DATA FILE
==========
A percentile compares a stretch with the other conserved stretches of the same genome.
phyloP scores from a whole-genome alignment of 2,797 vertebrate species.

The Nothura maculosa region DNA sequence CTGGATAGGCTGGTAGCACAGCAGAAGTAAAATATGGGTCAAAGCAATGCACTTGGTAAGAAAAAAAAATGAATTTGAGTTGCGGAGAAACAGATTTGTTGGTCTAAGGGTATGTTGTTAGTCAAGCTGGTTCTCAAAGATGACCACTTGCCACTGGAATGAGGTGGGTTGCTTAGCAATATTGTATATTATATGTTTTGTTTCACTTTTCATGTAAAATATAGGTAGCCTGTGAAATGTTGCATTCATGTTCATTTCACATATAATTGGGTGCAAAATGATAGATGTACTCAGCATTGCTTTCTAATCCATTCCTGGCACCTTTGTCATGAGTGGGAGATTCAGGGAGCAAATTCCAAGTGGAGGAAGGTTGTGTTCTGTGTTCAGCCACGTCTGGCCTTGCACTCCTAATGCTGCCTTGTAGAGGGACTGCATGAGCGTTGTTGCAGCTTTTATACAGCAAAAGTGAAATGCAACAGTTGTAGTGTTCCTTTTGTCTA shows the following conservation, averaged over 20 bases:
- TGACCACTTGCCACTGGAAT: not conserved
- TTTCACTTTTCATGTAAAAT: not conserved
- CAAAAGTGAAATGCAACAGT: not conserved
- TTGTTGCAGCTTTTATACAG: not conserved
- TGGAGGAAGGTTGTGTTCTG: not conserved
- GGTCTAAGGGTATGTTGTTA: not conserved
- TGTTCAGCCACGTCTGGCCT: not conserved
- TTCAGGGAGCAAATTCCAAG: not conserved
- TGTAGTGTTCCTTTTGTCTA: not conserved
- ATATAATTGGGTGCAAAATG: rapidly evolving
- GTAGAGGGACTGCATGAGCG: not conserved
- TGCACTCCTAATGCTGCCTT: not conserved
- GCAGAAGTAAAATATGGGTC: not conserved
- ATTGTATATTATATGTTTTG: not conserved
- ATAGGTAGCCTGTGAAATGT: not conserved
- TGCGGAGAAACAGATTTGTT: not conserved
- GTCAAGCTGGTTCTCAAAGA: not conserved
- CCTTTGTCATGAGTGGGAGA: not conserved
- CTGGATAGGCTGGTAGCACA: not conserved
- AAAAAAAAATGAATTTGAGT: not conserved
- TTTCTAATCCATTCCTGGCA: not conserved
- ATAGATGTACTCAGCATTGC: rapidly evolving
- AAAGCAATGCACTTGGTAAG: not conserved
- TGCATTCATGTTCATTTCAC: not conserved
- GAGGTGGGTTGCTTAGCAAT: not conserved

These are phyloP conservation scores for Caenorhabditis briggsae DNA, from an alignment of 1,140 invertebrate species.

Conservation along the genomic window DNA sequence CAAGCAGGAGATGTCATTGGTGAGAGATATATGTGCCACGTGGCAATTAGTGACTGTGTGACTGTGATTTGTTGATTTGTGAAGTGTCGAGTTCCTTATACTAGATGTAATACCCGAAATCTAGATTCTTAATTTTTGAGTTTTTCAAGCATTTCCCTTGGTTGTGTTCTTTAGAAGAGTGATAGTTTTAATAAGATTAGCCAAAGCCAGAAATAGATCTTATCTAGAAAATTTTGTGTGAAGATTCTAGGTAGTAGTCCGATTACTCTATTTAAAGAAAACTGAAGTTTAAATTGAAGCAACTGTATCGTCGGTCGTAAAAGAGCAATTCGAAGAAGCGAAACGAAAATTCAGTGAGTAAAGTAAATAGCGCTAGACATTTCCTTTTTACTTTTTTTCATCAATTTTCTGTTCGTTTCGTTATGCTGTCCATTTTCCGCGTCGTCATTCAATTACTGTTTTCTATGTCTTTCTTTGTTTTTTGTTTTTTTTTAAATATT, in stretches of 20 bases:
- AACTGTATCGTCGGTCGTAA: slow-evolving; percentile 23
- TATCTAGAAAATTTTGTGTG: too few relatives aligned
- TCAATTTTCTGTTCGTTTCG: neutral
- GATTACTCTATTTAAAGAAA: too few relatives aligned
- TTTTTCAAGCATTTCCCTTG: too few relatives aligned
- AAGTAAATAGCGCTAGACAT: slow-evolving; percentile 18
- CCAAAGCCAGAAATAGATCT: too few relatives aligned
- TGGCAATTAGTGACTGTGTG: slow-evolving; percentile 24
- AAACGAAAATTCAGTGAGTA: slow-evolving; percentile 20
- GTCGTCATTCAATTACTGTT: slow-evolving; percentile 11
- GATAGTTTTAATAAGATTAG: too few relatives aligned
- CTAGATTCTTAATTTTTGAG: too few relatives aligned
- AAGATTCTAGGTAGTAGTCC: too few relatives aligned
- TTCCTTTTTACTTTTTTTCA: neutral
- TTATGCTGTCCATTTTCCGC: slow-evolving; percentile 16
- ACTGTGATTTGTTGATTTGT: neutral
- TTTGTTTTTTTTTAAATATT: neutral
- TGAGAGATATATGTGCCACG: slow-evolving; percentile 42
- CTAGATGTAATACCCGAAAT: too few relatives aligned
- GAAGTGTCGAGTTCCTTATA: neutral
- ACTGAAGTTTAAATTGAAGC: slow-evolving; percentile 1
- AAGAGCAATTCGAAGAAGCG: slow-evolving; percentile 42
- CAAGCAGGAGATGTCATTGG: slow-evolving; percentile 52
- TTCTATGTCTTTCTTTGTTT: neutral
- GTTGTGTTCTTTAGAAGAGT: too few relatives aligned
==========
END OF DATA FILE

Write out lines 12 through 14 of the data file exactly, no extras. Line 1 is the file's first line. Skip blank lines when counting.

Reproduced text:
- TGTAGTGTTCCTTTTGTCTA: not conserved
- ATATAATTGGGTGCAAAATG: rapidly evolving
- GTAGAGGGACTGCATGAGCG: not conserved